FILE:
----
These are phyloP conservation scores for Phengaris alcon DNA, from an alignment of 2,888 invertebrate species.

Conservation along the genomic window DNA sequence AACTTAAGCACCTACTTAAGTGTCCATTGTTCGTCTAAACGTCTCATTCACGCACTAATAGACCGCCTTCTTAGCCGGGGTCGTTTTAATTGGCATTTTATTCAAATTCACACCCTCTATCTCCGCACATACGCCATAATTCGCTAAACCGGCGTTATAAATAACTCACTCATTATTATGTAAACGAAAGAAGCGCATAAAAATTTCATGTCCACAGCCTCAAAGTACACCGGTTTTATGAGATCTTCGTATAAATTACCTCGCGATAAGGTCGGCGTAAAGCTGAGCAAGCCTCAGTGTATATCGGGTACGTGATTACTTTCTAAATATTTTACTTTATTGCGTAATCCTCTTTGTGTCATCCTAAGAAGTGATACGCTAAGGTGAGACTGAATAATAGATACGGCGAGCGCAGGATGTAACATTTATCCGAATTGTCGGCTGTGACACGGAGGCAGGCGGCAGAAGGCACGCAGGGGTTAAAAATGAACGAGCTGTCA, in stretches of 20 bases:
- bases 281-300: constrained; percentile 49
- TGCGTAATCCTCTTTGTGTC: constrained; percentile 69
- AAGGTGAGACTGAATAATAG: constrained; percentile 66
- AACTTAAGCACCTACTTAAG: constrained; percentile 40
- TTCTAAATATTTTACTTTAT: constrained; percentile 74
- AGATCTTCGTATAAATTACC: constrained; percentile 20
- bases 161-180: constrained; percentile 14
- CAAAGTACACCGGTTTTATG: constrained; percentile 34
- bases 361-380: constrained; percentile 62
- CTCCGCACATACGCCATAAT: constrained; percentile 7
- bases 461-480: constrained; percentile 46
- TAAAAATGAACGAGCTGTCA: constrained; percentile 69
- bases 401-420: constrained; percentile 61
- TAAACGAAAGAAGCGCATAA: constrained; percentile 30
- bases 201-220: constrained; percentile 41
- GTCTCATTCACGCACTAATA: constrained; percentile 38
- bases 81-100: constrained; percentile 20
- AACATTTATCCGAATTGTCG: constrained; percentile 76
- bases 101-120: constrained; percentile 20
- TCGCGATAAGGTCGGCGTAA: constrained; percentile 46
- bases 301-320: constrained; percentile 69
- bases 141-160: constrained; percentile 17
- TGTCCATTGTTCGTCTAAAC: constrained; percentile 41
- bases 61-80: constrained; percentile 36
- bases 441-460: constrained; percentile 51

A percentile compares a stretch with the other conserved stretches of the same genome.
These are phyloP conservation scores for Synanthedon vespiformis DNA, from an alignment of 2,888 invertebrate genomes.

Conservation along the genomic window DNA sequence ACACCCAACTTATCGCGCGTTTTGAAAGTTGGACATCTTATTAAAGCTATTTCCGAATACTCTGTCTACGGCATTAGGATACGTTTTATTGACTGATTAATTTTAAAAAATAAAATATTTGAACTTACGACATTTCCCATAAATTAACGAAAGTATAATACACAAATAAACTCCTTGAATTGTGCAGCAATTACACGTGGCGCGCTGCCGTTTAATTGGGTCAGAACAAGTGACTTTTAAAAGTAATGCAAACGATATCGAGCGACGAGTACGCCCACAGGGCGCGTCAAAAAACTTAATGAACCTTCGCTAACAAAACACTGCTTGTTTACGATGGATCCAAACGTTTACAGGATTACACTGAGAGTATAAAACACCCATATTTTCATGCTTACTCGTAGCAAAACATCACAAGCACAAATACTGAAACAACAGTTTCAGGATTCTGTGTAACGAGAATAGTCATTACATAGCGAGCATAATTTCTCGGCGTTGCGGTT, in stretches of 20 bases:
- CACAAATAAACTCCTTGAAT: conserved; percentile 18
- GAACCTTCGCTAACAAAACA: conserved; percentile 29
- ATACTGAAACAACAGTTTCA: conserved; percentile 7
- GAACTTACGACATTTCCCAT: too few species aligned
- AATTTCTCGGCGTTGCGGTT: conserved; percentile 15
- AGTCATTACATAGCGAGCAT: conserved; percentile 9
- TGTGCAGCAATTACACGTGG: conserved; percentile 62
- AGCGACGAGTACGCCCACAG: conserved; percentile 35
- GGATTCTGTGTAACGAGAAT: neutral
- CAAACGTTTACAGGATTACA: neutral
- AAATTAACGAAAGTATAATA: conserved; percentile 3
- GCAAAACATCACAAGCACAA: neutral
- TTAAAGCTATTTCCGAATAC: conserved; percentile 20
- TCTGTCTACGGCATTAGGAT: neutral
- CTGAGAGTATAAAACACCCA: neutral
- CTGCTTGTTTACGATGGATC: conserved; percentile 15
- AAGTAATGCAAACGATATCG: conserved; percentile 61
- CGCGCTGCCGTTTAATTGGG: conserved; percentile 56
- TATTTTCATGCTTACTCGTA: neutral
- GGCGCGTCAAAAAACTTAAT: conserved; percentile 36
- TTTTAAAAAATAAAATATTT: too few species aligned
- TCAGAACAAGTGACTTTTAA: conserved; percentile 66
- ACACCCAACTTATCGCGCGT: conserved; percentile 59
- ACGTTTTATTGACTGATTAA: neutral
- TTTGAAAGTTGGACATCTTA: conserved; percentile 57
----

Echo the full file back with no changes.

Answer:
These are phyloP conservation scores for Phengaris alcon DNA, from an alignment of 2,888 invertebrate species.

Conservation along the genomic window DNA sequence AACTTAAGCACCTACTTAAGTGTCCATTGTTCGTCTAAACGTCTCATTCACGCACTAATAGACCGCCTTCTTAGCCGGGGTCGTTTTAATTGGCATTTTATTCAAATTCACACCCTCTATCTCCGCACATACGCCATAATTCGCTAAACCGGCGTTATAAATAACTCACTCATTATTATGTAAACGAAAGAAGCGCATAAAAATTTCATGTCCACAGCCTCAAAGTACACCGGTTTTATGAGATCTTCGTATAAATTACCTCGCGATAAGGTCGGCGTAAAGCTGAGCAAGCCTCAGTGTATATCGGGTACGTGATTACTTTCTAAATATTTTACTTTATTGCGTAATCCTCTTTGTGTCATCCTAAGAAGTGATACGCTAAGGTGAGACTGAATAATAGATACGGCGAGCGCAGGATGTAACATTTATCCGAATTGTCGGCTGTGACACGGAGGCAGGCGGCAGAAGGCACGCAGGGGTTAAAAATGAACGAGCTGTCA, in stretches of 20 bases:
- bases 281-300: constrained; percentile 49
- TGCGTAATCCTCTTTGTGTC: constrained; percentile 69
- AAGGTGAGACTGAATAATAG: constrained; percentile 66
- AACTTAAGCACCTACTTAAG: constrained; percentile 40
- TTCTAAATATTTTACTTTAT: constrained; percentile 74
- AGATCTTCGTATAAATTACC: constrained; percentile 20
- bases 161-180: constrained; percentile 14
- CAAAGTACACCGGTTTTATG: constrained; percentile 34
- bases 361-380: constrained; percentile 62
- CTCCGCACATACGCCATAAT: constrained; percentile 7
- bases 461-480: constrained; percentile 46
- TAAAAATGAACGAGCTGTCA: constrained; percentile 69
- bases 401-420: constrained; percentile 61
- TAAACGAAAGAAGCGCATAA: constrained; percentile 30
- bases 201-220: constrained; percentile 41
- GTCTCATTCACGCACTAATA: constrained; percentile 38
- bases 81-100: constrained; percentile 20
- AACATTTATCCGAATTGTCG: constrained; percentile 76
- bases 101-120: constrained; percentile 20
- TCGCGATAAGGTCGGCGTAA: constrained; percentile 46
- bases 301-320: constrained; percentile 69
- bases 141-160: constrained; percentile 17
- TGTCCATTGTTCGTCTAAAC: constrained; percentile 41
- bases 61-80: constrained; percentile 36
- bases 441-460: constrained; percentile 51

A percentile compares a stretch with the other conserved stretches of the same genome.
These are phyloP conservation scores for Synanthedon vespiformis DNA, from an alignment of 2,888 invertebrate genomes.

Conservation along the genomic window DNA sequence ACACCCAACTTATCGCGCGTTTTGAAAGTTGGACATCTTATTAAAGCTATTTCCGAATACTCTGTCTACGGCATTAGGATACGTTTTATTGACTGATTAATTTTAAAAAATAAAATATTTGAACTTACGACATTTCCCATAAATTAACGAAAGTATAATACACAAATAAACTCCTTGAATTGTGCAGCAATTACACGTGGCGCGCTGCCGTTTAATTGGGTCAGAACAAGTGACTTTTAAAAGTAATGCAAACGATATCGAGCGACGAGTACGCCCACAGGGCGCGTCAAAAAACTTAATGAACCTTCGCTAACAAAACACTGCTTGTTTACGATGGATCCAAACGTTTACAGGATTACACTGAGAGTATAAAACACCCATATTTTCATGCTTACTCGTAGCAAAACATCACAAGCACAAATACTGAAACAACAGTTTCAGGATTCTGTGTAACGAGAATAGTCATTACATAGCGAGCATAATTTCTCGGCGTTGCGGTT, in stretches of 20 bases:
- CACAAATAAACTCCTTGAAT: conserved; percentile 18
- GAACCTTCGCTAACAAAACA: conserved; percentile 29
- ATACTGAAACAACAGTTTCA: conserved; percentile 7
- GAACTTACGACATTTCCCAT: too few species aligned
- AATTTCTCGGCGTTGCGGTT: conserved; percentile 15
- AGTCATTACATAGCGAGCAT: conserved; percentile 9
- TGTGCAGCAATTACACGTGG: conserved; percentile 62
- AGCGACGAGTACGCCCACAG: conserved; percentile 35
- GGATTCTGTGTAACGAGAAT: neutral
- CAAACGTTTACAGGATTACA: neutral
- AAATTAACGAAAGTATAATA: conserved; percentile 3
- GCAAAACATCACAAGCACAA: neutral
- TTAAAGCTATTTCCGAATAC: conserved; percentile 20
- TCTGTCTACGGCATTAGGAT: neutral
- CTGAGAGTATAAAACACCCA: neutral
- CTGCTTGTTTACGATGGATC: conserved; percentile 15
- AAGTAATGCAAACGATATCG: conserved; percentile 61
- CGCGCTGCCGTTTAATTGGG: conserved; percentile 56
- TATTTTCATGCTTACTCGTA: neutral
- GGCGCGTCAAAAAACTTAAT: conserved; percentile 36
- TTTTAAAAAATAAAATATTT: too few species aligned
- TCAGAACAAGTGACTTTTAA: conserved; percentile 66
- ACACCCAACTTATCGCGCGT: conserved; percentile 59
- ACGTTTTATTGACTGATTAA: neutral
- TTTGAAAGTTGGACATCTTA: conserved; percentile 57